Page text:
Wednesday will start largely dry, but there will be showers over Ulster in the morning. Rain will then move in from the west, becoming widespread and persistent overnight. Temperatures will range from 13°C to 15°C as light winds veer from northerly to southerly.

Thursday and later

After a showery day on Thursday with normal temperatures, the outlook for the end of the week is for continued unsettled weather. A northerly wind will come with temperatures slightly lower than usual.

Farming forecast

Rain and soil condition

The east and south of the country is forecast to receive 5mm to 10mm in the coming week, and Atlantic coastal areas 15mm to 20mm. Most areas are expected to remain drier than normal, which was already the case last week.

Soil moisture deficits are above 40mm over parts of Munster and Connacht. Elsewhere soil moisture deficits are around 20 to 30mm.

Temperatures

After a warmer than normal week, temperatures are forecast to stay close to average in the coming days. Grass frost is possible in some sheltered areas on Monday night but the risk is lower from Tuesday.

Sunshine and drying conditions

With higher than average sunshine expected in the coming week, drying conditions will be good on Monday and Tuesday, especially in Munster and Connacht, but this will vary with showers and spells of rain.

Spraying

Monday and Tuesday will offer the best spraying conditions.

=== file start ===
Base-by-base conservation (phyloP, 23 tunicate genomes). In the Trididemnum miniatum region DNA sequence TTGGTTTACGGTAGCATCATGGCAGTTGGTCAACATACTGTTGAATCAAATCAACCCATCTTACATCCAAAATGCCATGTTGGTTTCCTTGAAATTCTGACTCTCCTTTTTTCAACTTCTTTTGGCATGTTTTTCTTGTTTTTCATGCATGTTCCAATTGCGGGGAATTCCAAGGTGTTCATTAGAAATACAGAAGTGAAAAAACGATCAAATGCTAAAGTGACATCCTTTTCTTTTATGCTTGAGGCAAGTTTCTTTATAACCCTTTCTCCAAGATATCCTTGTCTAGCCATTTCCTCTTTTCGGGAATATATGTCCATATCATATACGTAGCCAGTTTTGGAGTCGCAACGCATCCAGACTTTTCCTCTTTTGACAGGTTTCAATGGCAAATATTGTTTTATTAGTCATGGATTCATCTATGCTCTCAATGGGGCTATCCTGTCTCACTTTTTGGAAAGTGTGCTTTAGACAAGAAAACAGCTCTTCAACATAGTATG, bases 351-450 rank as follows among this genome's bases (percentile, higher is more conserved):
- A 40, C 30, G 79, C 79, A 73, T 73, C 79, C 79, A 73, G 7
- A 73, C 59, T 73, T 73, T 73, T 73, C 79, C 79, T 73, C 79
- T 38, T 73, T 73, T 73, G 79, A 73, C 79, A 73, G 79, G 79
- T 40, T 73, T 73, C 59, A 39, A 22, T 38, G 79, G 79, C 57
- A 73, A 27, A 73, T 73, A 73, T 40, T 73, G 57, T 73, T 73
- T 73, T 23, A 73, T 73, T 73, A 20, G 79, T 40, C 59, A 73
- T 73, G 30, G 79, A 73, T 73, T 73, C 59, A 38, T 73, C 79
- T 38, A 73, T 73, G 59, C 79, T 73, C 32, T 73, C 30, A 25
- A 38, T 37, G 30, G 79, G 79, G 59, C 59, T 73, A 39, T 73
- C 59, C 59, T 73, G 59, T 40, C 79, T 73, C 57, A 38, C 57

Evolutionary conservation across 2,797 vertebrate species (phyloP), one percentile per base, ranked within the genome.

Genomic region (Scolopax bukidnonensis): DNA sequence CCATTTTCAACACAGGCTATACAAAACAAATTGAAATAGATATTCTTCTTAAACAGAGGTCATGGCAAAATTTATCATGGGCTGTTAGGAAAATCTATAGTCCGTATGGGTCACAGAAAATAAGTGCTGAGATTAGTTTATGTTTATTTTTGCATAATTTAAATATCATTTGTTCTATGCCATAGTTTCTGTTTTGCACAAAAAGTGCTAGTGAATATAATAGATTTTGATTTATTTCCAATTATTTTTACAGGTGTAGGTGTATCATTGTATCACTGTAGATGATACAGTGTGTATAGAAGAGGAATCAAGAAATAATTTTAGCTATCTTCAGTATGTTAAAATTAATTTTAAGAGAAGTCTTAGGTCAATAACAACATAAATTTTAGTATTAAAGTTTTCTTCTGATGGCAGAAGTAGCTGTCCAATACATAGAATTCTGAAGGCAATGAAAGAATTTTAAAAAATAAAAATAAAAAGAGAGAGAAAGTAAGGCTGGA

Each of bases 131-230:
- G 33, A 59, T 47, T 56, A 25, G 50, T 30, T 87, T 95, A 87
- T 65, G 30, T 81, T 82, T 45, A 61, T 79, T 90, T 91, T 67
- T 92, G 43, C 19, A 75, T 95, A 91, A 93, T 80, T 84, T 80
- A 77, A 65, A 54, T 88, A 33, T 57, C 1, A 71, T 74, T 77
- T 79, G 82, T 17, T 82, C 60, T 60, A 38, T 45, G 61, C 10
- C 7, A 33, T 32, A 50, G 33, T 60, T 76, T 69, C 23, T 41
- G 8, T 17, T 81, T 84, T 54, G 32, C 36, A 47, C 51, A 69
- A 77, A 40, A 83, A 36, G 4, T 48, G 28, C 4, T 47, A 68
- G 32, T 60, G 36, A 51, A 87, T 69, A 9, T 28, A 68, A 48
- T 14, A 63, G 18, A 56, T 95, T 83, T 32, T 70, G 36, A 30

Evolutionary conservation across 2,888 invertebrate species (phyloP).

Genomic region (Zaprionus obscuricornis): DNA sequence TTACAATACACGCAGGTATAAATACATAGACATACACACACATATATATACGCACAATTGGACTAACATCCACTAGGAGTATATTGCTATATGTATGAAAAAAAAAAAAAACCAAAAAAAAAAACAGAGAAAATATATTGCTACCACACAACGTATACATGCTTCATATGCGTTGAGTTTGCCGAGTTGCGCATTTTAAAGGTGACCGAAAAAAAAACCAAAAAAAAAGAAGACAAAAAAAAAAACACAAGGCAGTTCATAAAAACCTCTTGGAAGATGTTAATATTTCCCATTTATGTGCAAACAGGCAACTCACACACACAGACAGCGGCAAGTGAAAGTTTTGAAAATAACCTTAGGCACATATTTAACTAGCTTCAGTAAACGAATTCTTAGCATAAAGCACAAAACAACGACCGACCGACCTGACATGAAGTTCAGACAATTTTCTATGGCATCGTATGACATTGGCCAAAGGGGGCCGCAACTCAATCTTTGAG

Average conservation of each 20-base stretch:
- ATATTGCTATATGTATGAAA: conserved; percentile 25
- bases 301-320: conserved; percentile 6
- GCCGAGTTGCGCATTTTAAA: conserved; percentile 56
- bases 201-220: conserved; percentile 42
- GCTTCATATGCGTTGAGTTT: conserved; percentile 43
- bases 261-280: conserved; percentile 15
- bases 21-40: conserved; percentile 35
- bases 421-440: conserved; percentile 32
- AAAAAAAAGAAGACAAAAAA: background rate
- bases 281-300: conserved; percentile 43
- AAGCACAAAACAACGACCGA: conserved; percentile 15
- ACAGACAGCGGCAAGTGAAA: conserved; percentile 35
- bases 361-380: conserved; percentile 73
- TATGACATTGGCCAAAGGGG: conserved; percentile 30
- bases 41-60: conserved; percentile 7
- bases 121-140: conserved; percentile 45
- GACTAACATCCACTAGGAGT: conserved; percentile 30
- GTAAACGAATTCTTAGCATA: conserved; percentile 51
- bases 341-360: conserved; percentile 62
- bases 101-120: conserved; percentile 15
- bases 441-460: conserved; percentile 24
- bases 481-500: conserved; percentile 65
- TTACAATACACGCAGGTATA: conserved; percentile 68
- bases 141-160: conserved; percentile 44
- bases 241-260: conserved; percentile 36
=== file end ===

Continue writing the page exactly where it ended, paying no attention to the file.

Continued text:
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Watch: new Irish Farmers Journal live weather page launched

This week in photos: the Irish Farmers Journal Beef Summit
Our top photos from the last week include marts in Birr and Tuam, along with suckler farming in Co Tipperary.

Sheep sale at Tuam Mart

Nine-year-old Darren Mangan from Tuam keeping an eye on auctioneer Pat Burke during the sheep sale at Tuam Mart. \ Brian Farrell

Sean Myers putting in a bid to auctioneer Pat Burke. \ Brian Farrell

An overview of the weekly sheep sale at Tuam Mart. \ Brian Farrell

Ollie Treacy moving bullocks

Beef farmer Ollie Treacy moving his herd of bullocks to fresh grass in Lisnagower, Co Tipperary. Ollie buys in weanlings and carries them through beef, finishing them on grass. \ Philip Doyle

Monday's cattle sale at Birr Mart

Liam Feighery bringing his cattle into Birr Mart prior to the weekly sale. Philip Doyle

Irish Farmers Journal's Beef Summit

Irish Farmers Journal beef and suckler editor Adam Woods, Irish Farmers Journal markets intelligence specialist Phelim O’Neill, the ICBF’s Andrew Cromie, Meat Industry Ireland’s Cormac Healy and UCD’s Prof Michael Wallace get the first panel of the Beef Summit under way at the Shearwater Hotel in Ballinasloe, Co Galway. \ Dave Ruffles

Teagasc director Gerry Boyle, Minister for Agriculture Michael Creed, Brendan Gleeson of the Department of Agriculture and Bord Bia CEO Tara McCarthy at the Beef Summit. \ Dave Ruffles